The U.S. Chamber of Commerce has detailed some of its goals for the incoming Biden administration to boost trade demand and revitalize U.S. infrastructure.
Looking at trade goals, Chamber officials on Wednesday said the big question going forward remains how the U.S. manages the relationship with China going forward. Myron Brilliant, who leads international affairs for the Chamber, said the group still sees a need to expand market access as the fastest-growing business market in the world.
"Beyond that, we want to secure additional structural reforms to China's unfair trade and regulatory policies," Brilliant said.
Brilliant's comments drew more attention over the suggestion that a "high-ranking delegation" of Chinese officials will come to Washington early in Biden's tenure.
The Chamber wants to see Biden roll back tariffs, starting with the hundreds of billions in tariffs the U.S. and China have placed on an array of products over the past three years. The Chamber also wants to end the Section 232 tariffs that have placed 25% tariffs on steel and 10% tariffs on aluminum, largely affecting steel and aluminum imports from long-time trading partners and allies. The Chamber also would like to see an end to tariffs on medical supplies as well.
Brilliant said the Chamber supports the U.S. rejoining the Paris climate agreement and re-engaging with the World Trade Organization, while still recognizing the need for reforms at the WTO.
Brilliant also spotlighted trade talks with the United Kingdom and Kenya that have begun under the Trump administration. Brilliant added that the "incoming team" for Biden also has talked a lot about building strong relations with Europe, which is also a priority for the Chamber.
Right now, the Biden administration may need the Chamber and other groups to push for an extension of Trade Promotion Authority in Congress that will make it easier to negotiate any major trade deal.
Separately, the Biden transition team on Wednesday announced that Katherine Tai, the nominee for U.S. Trade Representative, met with leaders from the Ag CEO Council to discuss some trade priorities for agriculture.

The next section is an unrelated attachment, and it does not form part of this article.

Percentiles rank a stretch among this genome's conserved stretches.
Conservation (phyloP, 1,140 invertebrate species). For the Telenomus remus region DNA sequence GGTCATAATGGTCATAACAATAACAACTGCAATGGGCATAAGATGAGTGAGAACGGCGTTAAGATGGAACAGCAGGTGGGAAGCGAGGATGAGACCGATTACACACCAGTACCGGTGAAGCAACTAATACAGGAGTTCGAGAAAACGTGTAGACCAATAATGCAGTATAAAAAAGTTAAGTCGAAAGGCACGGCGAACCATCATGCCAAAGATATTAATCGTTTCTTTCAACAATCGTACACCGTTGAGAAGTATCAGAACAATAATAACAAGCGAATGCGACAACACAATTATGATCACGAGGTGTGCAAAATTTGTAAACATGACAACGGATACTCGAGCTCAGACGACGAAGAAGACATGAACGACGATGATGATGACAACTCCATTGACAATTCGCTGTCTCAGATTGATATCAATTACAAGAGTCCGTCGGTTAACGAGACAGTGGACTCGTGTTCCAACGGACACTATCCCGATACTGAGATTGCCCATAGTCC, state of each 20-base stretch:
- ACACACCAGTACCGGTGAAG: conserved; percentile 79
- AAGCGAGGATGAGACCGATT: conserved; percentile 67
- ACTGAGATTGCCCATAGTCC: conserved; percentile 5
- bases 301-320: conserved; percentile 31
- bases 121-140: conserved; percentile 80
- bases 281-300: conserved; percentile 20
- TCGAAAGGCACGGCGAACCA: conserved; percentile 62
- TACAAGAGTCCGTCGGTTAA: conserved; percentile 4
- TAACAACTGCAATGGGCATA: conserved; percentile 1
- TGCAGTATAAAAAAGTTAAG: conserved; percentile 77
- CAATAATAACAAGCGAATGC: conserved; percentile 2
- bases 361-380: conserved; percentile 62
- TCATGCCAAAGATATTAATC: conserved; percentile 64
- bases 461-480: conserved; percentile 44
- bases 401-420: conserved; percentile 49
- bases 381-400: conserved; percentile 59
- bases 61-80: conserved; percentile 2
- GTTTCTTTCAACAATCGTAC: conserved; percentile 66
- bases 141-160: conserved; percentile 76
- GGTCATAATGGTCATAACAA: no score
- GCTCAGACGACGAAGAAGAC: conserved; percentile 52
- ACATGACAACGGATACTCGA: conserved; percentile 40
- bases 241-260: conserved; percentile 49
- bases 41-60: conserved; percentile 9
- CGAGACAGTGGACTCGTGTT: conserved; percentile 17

The Chamber on Thursday also rolled out a new campaign with 186 other business, labor and policy organizations calling on Congress and the incoming Biden administration to pass a major infrastructure package by July 4.
The "Build by the Fourth of July" campaign led by the Chamber and the Bipartisan Policy Center does not put a dollar figure on an infrastructure plan, but the coalition seeks "a fiscally and environmentally responsible infrastructure package" by July 4. The campaign highlights the goals of a new comprehensive infrastructure package would be to repair and update crumbling infrastructure, stimulate the economy and create middle-class jobs, address climate change, promote fiscally and environmentally responsible policies, improve federal project approvals, and address the digital divide.
"National infrastructure investment is the best idea that never happens. Congress must seize this opportunity to jump start our economy, repair aging systems, and advance the modern technologies needed to confront climate change," said Jason Grumet, president of the Bipartisan Policy Center.
Tom Donahue, CEO of the Chamber, said, "Our long-term economic recovery requires building a governing coalition committed to bipartisan solutions, and tackling a long overdue infrastructure package is an immediate way the new Congress and new administration can demonstrate their shared commitment to the betterment of the country. Rebuilding our nation's infrastructure is not only one of the fastest and most direct ways to create new jobs and spur economic growth now, but also it will sustain our modern economy for the long-term. The coalition members may not agree on every issue or detail, but we understand the importance of working together for the greater good of the American people. We strongly urge policymakers to do the same and enact a fiscally and environmentally responsible infrastructure package as one of their first priorities."
Chamber infrastructure campaign: https://www.uschamber.com/…
Biden proposed a $1.3 trillion to $2 trillion infrastructure plan (https://joebiden.com/…) over 10 years that would invest heavily in infrastructure but also tie into addressing climate change by moving the economy to "net-zero" emissions. One aspect of the plan would immediately spend $50 billion for highways and roads, but the plan would also invest more than $400 billion in various clean energy projects.
On Thursday, Biden detailed plans for a stimulus package focused on COVID-19 relief targeting vaccines and aid to communities hit by the loss of tax revenue from business closures. There was little mention about infrastructure, however.
Chris Clayton can be reached at Chris.Clayton@dtn.com
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